Posted by Sam D on February 22, 2006
“One AI champion, Yorick Wilks, goes even further: he has questioned how we can even be sure that other humans think, and suggests that something like the Test is what we actually, if unconsciously, employ to reassure ourselves that they do. Wilks (not to be confused with Maurice Wilkes, quoted earlier) offers us here a reductio ad absurdum: the Turing Test asks us to evaluate an unknown entity by comparing its performance, at least implicitly, with that of a known quantity, a human being. But if Wilks is to be believed, we have unknowns on both sides of the comparison; with what do we compare a human being to learn if he thinks?”
Mark Halpern, “The Trouble with the Turing Test,” The New Atlantis, Number 11, Winter 2006, pp. 42-63.
Read the whole article Here.
Posted in Artificial Intelligence, Mind, Philosophy of Mind | Leave a Comment »
Posted by Sam D on February 20, 2006
The Eternal has his designs from all eternity. If prayer is in accord with his immutable wishes, it is quite useless to ask of him what he has resolved to do. If one prays to him to do the contrary of what he has resolved, it is praying that he be weak, frivolous, inconstant; it is believing that he is thus, it is to mock him. Either you ask him a just thing, in which case he must do it, the thing being done without your praying to him for it, and so to entreat him is then to distrust him; or the thing is unjust, and then you insult him. You are worthy or unworthy of the grace you implore: if worthy, he knows it better than you; if unworthy, you commit another crime by requesting what is undeserved.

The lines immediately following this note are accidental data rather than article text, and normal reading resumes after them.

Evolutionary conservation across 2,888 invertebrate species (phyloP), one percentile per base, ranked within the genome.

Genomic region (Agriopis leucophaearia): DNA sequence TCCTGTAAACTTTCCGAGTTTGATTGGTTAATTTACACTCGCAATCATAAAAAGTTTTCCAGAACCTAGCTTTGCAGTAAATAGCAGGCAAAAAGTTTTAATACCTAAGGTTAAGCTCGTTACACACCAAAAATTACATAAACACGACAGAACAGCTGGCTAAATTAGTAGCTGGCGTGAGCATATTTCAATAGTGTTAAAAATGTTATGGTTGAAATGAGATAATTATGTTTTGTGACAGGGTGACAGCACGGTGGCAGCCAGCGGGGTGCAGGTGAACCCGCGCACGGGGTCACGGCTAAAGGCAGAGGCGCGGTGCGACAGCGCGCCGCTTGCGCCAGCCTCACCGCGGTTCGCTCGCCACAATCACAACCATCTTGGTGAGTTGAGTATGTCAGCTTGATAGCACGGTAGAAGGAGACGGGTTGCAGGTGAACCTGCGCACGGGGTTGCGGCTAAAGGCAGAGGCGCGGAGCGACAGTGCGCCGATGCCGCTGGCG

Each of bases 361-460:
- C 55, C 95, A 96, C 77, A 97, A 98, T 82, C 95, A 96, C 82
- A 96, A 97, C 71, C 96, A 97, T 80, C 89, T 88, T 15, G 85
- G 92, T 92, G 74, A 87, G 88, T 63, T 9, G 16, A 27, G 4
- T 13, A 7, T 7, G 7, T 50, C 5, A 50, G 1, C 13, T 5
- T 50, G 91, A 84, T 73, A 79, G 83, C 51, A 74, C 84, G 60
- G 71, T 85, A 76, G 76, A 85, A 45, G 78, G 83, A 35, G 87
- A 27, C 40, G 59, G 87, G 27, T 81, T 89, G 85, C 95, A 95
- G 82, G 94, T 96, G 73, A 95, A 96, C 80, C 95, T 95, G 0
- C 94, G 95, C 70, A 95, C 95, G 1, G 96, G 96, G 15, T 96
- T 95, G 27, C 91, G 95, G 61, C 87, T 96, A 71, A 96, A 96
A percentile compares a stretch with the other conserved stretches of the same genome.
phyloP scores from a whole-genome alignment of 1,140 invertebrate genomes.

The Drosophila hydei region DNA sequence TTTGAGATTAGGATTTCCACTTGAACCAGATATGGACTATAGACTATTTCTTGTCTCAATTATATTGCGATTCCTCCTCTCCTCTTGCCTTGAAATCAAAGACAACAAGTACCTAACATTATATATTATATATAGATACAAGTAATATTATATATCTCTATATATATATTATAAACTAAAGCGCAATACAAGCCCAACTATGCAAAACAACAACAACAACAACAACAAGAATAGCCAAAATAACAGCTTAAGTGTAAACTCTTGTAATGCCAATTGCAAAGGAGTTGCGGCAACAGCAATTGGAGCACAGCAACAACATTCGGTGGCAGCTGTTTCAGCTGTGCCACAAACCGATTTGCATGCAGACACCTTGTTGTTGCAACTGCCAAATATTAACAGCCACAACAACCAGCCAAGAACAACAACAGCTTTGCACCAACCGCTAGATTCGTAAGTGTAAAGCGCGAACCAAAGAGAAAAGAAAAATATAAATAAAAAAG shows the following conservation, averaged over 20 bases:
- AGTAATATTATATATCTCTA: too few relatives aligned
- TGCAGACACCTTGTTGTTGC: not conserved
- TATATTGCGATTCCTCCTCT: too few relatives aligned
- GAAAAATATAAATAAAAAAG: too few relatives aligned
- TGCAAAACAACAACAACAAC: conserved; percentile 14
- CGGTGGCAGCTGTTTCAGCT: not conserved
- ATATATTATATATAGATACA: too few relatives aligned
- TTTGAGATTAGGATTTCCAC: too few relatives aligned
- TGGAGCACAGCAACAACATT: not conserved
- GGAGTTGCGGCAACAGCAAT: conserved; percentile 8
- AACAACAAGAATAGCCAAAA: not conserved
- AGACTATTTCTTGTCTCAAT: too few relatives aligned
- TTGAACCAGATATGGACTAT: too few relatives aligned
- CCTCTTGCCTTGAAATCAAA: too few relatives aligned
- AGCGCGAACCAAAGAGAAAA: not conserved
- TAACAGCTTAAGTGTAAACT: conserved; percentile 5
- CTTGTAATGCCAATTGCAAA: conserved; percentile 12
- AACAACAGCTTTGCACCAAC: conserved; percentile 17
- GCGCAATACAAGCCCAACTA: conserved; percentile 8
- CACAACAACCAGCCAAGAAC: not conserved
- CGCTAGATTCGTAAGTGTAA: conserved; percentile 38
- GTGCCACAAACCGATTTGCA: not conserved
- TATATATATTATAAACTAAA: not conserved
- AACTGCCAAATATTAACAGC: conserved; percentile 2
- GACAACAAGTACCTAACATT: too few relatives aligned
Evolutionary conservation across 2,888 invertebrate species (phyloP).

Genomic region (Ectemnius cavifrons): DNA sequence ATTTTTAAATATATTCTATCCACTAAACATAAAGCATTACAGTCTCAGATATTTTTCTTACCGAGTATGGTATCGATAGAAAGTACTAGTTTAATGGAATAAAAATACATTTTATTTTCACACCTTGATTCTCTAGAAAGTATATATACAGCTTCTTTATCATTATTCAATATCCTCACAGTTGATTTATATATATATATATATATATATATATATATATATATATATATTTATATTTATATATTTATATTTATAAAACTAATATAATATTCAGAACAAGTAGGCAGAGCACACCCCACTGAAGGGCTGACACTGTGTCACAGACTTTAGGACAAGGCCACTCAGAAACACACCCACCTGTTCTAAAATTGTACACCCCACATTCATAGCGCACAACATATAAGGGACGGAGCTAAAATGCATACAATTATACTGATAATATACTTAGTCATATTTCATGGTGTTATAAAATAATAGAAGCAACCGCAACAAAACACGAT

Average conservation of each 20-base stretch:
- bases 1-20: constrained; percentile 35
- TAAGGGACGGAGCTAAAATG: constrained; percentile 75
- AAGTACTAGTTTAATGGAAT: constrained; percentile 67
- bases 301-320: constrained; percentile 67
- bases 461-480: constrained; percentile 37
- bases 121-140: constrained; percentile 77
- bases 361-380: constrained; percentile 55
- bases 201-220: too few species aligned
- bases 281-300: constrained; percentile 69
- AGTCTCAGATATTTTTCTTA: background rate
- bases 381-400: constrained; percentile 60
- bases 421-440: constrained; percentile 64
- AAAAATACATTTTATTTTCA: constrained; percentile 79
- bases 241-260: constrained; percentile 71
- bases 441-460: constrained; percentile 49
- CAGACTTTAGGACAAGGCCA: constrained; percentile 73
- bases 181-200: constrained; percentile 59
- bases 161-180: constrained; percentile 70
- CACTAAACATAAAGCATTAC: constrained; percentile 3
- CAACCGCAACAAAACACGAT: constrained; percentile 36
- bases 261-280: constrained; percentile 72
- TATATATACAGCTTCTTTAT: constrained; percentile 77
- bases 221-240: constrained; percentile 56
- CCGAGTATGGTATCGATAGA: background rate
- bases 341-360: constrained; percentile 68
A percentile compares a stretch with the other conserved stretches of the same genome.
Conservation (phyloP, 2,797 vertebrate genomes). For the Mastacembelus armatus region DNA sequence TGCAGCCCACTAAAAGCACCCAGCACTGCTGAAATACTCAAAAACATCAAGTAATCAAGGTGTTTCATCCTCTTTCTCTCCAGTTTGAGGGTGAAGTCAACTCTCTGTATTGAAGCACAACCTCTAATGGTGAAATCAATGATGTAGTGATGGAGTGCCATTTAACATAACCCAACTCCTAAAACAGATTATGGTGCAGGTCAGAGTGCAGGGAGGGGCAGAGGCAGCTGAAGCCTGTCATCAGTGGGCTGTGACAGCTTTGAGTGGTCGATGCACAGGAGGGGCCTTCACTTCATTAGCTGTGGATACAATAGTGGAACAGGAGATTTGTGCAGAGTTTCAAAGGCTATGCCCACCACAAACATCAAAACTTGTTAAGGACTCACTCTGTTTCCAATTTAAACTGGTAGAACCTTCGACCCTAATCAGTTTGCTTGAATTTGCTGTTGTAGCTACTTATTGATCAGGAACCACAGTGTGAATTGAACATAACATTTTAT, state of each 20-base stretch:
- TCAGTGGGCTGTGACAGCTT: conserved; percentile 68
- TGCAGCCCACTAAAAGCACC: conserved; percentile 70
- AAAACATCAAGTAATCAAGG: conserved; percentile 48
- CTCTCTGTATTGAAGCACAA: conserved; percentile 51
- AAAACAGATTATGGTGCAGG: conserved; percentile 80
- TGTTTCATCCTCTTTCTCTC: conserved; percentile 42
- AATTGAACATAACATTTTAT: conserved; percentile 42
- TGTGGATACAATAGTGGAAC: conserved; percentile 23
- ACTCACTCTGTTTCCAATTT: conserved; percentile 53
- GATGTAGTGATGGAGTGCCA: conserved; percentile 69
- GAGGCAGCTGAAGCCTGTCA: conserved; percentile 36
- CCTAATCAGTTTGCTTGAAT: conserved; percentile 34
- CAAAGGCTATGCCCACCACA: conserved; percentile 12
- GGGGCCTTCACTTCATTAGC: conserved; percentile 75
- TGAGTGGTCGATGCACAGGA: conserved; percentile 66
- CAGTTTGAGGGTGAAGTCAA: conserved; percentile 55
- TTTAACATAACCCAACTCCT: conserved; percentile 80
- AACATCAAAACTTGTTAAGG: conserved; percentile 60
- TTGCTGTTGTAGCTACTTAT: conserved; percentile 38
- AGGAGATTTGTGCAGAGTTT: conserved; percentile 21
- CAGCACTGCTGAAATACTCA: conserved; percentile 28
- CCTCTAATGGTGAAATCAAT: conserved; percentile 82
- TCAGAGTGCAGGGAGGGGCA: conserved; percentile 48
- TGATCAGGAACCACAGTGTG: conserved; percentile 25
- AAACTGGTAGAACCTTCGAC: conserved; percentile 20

In a word, we only pray to God because we have made him in our image. We treat him like a pasha, like a sultan whom one may provoke or appease.
Voltaire- “Prayers,” Questions sur l’Encyclopédie (1770-1774)
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Posted by Sam D on February 1, 2006
I had been going over interesting stuff on the web and rediscovered this site.
FX, as it is know, is a game, (in the style of a futures market,) where participants can bet (with fake money) on the probability of future events, and/or make claims of their own about the future. Wikipedia on FX.
Now this might seem a bit geeky and possibly so grossly inaccurate that it gives no useful information. But I was watching a claim related to the price of crude oil last year, a claim that it would hit some huge high or other. The FX market for this claim went through the roof several days in advance of the ‘real’ market. Did it predict this riseor cause it? I don’t know. But it might be worth watching.
I was thinking that it I, and some of the people from Dialectic should put together some claims (possibly of a philosophical nature) and see how the FX community reacts to them.
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